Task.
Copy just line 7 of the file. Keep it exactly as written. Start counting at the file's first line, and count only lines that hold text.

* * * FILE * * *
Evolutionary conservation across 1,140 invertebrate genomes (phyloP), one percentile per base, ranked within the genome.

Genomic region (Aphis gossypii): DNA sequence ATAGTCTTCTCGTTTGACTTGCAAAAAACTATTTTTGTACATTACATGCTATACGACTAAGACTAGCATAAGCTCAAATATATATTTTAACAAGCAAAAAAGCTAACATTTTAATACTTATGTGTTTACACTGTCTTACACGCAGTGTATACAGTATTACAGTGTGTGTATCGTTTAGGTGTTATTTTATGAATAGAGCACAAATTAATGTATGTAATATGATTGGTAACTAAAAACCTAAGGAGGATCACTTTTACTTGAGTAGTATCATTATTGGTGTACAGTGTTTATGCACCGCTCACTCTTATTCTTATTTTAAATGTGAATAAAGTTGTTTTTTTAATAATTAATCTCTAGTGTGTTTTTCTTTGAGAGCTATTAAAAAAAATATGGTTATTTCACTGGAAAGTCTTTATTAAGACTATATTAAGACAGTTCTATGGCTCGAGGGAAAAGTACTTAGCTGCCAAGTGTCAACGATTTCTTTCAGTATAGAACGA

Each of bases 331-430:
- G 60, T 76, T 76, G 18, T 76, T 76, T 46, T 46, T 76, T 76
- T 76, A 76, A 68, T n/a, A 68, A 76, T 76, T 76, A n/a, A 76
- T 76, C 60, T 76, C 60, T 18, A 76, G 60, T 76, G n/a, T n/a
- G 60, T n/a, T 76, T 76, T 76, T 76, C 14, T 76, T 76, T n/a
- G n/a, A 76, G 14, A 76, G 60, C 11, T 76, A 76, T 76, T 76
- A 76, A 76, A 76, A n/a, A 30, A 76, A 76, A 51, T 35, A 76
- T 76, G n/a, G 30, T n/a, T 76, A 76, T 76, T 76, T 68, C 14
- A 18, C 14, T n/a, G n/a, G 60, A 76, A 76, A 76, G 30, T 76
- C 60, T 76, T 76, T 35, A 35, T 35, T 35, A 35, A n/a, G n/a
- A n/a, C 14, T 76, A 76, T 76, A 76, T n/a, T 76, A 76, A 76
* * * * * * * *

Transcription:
- G 60, T n/a, T 76, T 76, T 76, T 76, C 14, T 76, T 76, T n/a